Or alternatively we can use the xbar keyword to break the time list into buckets of any size. This is equivalent to the by id,,time.hh query above, but is more efficient and has extra flexibility – the bucketing can be any size, all the way down to nanoseconds:

q)select mxc:max cpu,mnc:min cpu,avc:avg cpu by id,0D01:00:00.0 xbar time from computer
id time                         | mxc mnc avc     
--------------------------------| ----------------
0  2014.05.09D12:00:00.000000000| 42  32  37.28571
0  2014.05.09D13:00:00.000000000| 35  17  25      
0  2014.05.09D14:00:00.000000000| 32  20  23.3    
0  2014.05.09D15:00:00.000000000| 38  27  32.28333
0  2014.05.09D16:00:00.000000000| 38  19  29.55   
0  2014.05.09D17:00:00.000000000| 23  15  20.1    
0  2014.05.09D18:00:00.000000000| 31  20  26.03333

Another approach to breaking up the day might be to define a set of “daily periods”, e.g. early morning is from 00:00 to 07:00, midmorning is from 07:00 to 12:00, lunch is from 12:00 to 13:30, afternoon is from 13:30 to 17:00 and evening is after 17:00. We can aggregate the data according to these groupings by creating a function to map a minute value to a period of the day. This user-defined function drops in to the select statement in the same way as any built-in function.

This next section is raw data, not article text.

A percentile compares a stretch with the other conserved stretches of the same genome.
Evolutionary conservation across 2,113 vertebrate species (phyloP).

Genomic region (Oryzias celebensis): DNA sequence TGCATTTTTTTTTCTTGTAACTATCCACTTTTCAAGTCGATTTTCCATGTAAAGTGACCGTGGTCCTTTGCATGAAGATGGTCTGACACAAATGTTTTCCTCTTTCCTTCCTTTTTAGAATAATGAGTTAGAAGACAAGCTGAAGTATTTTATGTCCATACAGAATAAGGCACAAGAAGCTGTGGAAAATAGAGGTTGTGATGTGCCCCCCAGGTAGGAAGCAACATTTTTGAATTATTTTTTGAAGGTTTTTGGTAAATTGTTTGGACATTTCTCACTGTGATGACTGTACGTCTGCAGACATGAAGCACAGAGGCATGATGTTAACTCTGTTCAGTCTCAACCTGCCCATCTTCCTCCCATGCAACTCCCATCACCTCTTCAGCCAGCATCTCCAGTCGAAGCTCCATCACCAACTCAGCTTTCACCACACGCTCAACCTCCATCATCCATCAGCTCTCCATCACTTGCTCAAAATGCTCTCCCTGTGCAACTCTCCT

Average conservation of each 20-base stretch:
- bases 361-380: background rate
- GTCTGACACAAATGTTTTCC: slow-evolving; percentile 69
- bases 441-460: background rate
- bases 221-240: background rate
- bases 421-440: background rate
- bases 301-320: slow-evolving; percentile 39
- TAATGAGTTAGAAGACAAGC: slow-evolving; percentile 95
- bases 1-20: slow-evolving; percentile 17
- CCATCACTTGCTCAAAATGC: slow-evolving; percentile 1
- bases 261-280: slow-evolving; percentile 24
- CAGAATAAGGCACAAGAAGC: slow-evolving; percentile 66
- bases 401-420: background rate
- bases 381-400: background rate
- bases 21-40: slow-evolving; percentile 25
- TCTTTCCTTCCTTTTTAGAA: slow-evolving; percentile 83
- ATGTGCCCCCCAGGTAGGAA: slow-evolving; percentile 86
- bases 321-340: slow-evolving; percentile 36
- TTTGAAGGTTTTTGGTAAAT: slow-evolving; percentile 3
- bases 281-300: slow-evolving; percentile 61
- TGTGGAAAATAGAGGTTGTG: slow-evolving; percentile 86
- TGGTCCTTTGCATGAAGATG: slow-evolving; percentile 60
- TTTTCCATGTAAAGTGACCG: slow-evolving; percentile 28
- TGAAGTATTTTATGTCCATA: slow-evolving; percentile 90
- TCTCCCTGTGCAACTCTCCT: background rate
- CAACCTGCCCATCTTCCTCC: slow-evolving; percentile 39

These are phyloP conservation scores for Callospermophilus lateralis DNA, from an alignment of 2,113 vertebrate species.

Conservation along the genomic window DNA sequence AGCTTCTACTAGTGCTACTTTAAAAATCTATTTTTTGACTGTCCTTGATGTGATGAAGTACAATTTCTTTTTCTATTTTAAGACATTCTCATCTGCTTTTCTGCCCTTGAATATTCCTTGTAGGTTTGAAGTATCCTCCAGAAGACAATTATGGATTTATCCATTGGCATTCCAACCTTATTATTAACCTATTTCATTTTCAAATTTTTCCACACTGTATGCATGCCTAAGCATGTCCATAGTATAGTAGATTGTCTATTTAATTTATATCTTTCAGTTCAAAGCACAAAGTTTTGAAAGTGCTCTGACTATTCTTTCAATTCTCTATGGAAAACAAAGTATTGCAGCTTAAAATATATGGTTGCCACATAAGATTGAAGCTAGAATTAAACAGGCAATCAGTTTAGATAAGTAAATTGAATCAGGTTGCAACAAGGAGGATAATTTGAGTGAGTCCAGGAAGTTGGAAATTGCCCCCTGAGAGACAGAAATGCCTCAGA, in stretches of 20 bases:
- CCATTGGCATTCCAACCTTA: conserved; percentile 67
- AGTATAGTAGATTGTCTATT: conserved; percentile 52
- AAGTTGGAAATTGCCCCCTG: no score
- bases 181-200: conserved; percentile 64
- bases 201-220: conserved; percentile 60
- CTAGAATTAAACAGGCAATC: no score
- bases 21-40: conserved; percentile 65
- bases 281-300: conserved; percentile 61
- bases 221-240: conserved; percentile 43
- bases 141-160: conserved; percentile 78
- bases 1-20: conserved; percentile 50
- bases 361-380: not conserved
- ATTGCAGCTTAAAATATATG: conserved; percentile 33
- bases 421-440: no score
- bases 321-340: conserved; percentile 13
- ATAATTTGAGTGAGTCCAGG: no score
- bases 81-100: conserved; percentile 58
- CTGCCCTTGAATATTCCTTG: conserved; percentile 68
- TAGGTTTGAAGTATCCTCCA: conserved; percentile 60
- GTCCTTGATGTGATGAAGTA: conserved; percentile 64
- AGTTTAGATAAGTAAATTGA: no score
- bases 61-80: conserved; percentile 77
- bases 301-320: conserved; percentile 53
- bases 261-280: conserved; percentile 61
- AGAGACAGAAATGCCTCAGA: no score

q)timeofday:{`0earlymorn`1midmorn`2lunch`3afternoon`4evening 00:00 07:00 12:00 13:30 17:00 bin x}
q)select mxc:max cpu,mnc:min cpu,avc:avg cpu by id,,tod:timeofday[time.minute] from computer
id date       tod       | mxc mnc avc     
------------------------| ----------------
0  2014.05.09 2lunch    | 42  25  33.29231
0  2014.05.09 3afternoon| 38  17  27.37619
0  2014.05.09 4evening  | 33  6   20.64762
0  2014.05.10 0earlymorn| 34  7   17.22619
0  2014.05.10 1midmorn  | 19  3   9.386667
0  2014.05.10 2lunch    | 8   3   3.933333
0  2014.05.10 3afternoon| 4   3   3.009524

We can also generate an average usage profile in the date range for each time of day across all desktop machines. First, we aggregate the data and calculate the totals for each day in each time period. Then, we re-aggregate the data to get an average usage across all days.

q)select avc:sum[cpu]%sum samplecount by tod from select sum cpu,samplecount:count cpu by,tod:timeofday[time.minute] from computer
tod       | avc     
----------| --------
0earlymorn| 42.04672
1midmorn  | 42.71953
2lunch    | 41.27816
3afternoon| 40.7399 
4evening  | 41.12103

A simplification

With this dataset, we can do as below. However, this only holds because there are exactly the same number of records for each time period in each day. If this were not the case (as is likely with a real dataset) then we must do as above.

q)select avg cpu by tod:timeofday[time.minute] from computer
tod       | cpu     
----------| --------